By Wesley Uhl, Transatlantic Community Analyst
The calls for change from the alienated youth of Southern Europe are sincere, garnering support from across each country. The citizens of Greece, Italy, Portugal, and Spain are fed up for good reason: mistakes were made and it’s difficult to see a way out of this debt crisis. Even if the alternative is default, it’s not easy for these populations to accept necessary changes in a time of high unemployment when those changes threaten jobs and traditional benefits. The protesters’ voices are strong, but run up against many leaders who want to finally pass austerity cuts in exchange for large bailout funds. Though some politicians, particularly in Greece, are hesitant to endorse these unpopular measures, the protesters have yet to sway their leaders toward an alternative route out of the current debt crisis.
While it is not to say that the demands of those protesting are not legitimate, few see tangible changes from these protests without a more concrete view forward. To be sure, this is not a movement of simple rhetoric with an easy solution. Both personal mistakes and deep structural flaws have led to this point, and the current discussion regarding inequality and financial greed may mark a step in the right direction. But a movement that finds strength in its ability to unite wide groups of frustrated citizens also finds weakness in its lack of a pragmatic plan which decision-makers will accept. Whether they demand reform in the financial sector, greater transparency, or growth measures that do not include austerity, the protesters have yet to project a view forward that can sway either a country’s voting citizens or the leaders that represent them.
Though many of the protesters have specific issues with their domestic politics, there is a wave of euroscepticism that extends across this movement. Quite a few feel that the EU’s top-down approach is inherently undemocratic, with too much distance between the citizens and the decision-makers. This speaks to one of the classic criticisms of the European Union: too many decisions made by unelected officials with too little institutional transparency have created a democratic deficit. The debt crisis has infuriated many who feel that the EU is far from democratic and far from the interests of the voters. If the way out of the debt crisis is going to substantially affect the common citizen, they want a greater say in the decision-making process.
But the solution to the current euro-crisis appears to require further separation between the voting citizen and the decision-makers by essentially asking Member States to give up more of their sovereignty. In order for legislation to keep up with the pace of the market, the current system where decisions are approved by the Eurozone’s 17 national parliaments must be updated. This presents a situation where the market requires further integration while the political atmosphere of the EU wants to slow down or even begin reversing this process.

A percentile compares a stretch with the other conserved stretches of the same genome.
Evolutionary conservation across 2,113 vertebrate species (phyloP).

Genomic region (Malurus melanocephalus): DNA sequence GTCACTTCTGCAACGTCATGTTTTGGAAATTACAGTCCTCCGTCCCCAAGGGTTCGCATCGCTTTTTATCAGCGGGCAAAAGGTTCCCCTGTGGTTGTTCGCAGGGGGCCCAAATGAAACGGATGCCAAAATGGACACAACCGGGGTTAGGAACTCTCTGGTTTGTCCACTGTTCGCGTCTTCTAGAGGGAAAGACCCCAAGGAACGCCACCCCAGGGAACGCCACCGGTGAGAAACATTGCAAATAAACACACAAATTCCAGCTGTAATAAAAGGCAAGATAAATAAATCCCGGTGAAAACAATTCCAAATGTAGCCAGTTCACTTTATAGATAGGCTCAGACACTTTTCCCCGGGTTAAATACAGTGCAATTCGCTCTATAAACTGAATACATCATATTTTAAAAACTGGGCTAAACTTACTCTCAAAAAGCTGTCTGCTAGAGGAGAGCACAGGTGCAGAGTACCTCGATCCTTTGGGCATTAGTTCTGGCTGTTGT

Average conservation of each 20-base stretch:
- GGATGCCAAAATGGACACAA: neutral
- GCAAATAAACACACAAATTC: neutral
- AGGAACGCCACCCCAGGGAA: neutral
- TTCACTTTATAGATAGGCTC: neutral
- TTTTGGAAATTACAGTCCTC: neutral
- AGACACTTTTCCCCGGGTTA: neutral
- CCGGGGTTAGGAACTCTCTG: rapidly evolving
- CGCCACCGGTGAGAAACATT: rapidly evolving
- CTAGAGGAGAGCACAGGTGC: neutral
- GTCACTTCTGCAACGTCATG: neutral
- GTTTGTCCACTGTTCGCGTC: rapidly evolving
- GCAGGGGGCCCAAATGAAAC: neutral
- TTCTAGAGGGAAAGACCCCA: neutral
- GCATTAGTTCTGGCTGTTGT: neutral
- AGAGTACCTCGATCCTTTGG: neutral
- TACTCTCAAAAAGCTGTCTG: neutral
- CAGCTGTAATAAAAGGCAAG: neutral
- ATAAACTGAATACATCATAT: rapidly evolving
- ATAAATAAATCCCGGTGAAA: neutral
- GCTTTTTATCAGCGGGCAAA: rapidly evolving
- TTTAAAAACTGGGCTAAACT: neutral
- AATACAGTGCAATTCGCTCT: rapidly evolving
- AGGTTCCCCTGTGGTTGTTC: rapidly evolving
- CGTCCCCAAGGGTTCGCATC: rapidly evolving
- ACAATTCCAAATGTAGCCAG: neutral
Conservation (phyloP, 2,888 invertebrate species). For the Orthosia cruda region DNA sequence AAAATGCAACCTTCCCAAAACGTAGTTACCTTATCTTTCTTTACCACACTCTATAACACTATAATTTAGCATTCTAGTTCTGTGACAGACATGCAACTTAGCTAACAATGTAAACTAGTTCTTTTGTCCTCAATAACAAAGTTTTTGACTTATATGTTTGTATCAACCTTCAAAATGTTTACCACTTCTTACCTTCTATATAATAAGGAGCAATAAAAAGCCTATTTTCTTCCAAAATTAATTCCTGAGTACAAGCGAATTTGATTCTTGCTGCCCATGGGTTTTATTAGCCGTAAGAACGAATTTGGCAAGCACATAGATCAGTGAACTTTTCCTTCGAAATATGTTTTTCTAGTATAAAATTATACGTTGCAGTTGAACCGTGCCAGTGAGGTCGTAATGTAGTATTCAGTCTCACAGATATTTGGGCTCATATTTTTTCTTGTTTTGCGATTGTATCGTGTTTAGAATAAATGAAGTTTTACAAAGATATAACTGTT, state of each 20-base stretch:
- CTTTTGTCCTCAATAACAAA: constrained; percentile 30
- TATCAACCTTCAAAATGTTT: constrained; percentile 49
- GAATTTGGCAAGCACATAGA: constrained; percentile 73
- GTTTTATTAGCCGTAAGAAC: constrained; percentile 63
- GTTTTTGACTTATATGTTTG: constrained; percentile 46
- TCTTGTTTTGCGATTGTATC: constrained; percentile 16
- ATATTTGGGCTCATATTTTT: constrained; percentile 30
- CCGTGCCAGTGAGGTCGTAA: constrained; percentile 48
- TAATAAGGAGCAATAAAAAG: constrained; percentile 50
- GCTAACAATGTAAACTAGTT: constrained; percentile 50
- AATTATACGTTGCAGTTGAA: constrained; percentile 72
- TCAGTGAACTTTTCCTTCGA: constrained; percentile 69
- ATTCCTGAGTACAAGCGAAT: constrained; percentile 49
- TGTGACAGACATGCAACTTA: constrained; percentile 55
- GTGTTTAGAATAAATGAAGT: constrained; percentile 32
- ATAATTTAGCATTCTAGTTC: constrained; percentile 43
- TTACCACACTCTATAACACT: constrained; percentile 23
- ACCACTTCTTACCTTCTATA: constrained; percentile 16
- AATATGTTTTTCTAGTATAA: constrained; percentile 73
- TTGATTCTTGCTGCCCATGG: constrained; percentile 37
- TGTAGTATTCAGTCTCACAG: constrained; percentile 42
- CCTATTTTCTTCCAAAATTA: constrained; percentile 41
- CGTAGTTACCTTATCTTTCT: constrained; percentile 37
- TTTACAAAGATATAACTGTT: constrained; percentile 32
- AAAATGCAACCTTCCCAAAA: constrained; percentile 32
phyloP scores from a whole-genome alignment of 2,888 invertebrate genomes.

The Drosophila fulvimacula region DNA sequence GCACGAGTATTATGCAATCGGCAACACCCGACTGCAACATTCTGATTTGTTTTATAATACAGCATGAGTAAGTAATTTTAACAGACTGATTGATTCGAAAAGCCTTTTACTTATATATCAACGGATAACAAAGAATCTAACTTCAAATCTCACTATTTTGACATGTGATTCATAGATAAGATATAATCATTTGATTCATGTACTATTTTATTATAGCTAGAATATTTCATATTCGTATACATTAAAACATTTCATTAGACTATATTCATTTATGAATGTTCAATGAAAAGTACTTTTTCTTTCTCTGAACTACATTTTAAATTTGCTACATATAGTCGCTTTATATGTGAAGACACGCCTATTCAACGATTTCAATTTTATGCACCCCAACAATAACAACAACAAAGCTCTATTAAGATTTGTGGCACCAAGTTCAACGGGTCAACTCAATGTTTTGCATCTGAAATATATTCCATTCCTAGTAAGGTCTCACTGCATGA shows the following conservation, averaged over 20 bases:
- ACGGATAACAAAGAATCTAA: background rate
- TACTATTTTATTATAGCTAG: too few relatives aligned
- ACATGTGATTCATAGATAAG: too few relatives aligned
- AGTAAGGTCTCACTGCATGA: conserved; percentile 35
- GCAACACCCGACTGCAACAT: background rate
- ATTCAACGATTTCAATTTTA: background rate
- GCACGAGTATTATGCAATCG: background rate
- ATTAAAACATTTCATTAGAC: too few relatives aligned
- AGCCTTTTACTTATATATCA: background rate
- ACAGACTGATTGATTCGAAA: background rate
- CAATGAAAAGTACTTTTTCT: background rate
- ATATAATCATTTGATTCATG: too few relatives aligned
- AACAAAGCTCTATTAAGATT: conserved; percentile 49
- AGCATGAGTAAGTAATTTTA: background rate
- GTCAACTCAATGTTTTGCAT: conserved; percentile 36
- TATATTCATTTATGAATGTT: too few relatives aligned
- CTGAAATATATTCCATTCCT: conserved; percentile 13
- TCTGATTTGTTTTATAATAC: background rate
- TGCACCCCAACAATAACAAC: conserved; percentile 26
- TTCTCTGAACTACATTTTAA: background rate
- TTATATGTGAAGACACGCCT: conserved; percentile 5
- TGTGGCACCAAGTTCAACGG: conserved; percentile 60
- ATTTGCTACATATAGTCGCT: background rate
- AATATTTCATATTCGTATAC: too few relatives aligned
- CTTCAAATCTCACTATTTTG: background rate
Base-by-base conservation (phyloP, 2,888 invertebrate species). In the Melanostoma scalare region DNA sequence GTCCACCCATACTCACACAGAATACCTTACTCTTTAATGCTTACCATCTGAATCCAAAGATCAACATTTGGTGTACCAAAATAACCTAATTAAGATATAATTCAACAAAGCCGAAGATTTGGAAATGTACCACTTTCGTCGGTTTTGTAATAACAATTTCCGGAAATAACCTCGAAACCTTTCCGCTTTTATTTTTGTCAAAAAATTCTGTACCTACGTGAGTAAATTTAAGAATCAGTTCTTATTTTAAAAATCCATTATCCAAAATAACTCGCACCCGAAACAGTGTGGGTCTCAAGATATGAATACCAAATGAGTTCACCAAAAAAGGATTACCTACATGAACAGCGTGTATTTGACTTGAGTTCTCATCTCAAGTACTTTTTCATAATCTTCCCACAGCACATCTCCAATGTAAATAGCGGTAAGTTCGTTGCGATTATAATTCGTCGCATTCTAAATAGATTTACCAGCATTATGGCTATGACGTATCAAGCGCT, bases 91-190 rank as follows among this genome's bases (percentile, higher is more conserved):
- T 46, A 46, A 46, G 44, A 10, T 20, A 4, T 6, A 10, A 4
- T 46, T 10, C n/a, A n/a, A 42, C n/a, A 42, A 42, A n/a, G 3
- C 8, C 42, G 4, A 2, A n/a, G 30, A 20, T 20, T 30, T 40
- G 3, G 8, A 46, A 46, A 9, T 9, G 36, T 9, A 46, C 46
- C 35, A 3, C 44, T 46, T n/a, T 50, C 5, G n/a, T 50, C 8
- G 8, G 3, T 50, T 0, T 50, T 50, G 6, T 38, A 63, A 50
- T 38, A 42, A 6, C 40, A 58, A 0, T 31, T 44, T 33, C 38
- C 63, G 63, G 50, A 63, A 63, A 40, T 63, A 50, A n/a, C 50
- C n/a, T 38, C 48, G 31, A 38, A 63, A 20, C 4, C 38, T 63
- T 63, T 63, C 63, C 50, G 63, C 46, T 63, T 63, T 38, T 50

In Greece, the anti-EU rhetoric is probably the loudest of the Southern states, and has created a large clash of opinions. Some view the EU’s solution to the crisis as undemocratic, and feel that their country’s sovereignty has been superseded by the EU. They feel their desires as a country are subservient to the wishes of the EU, or to the more affluent (and therefore influential) Member States like Germany. Others, however, see this as the necessary response to the threat of Greece’s enormous debt crippling the economies of the entire Eurozone. Recently ousted Prime Minister Papandreou stated that the latest bailouts do not threaten Greece’s decision-making abilities. Current PM Lucas Papademos, a banker who was appointed to his position, sees his first priority as enforcing the austerity measures in exchange for the bailout package passed in October.
If continued, this movement can hope to send a message to top-level politicians and European leaders that certain changes are needed, that the system needs more accountability and transparency. Leaders of both governments and institutions need to be held responsible for their actions, and many sectors need to be reformed and strengthened in order to prevent another disaster. What may happen is this popular movement will underscore what many politicians are saying, that the financial system needs to be solidified and individual states need to take care of their own issues and debt problems in the future. It will then be Europe’s job to make sure that individual countries are responsible for themselves, rather than to continue bailing out those who do not make the grade. In this instance, the politicians will look to these protests as public support for their political ideas.
In the end, this will surely fall far short of what many protesters demand, but nobody expects the banking system to be rebuilt or for Europe to soon realize it needs a ground-up approach with a citizen-based constitution. If the large, organized movements across the South of Europe hope to maintain their momentum and accomplish more than to re-emphasize what some reform-minded leaders are already saying, they need a concrete plan. One that is made available for leaders and fellow citizens to read, understand, and support. Otherwise, the strength of Southern Europe’s protests may be fading, even as their numbers increase.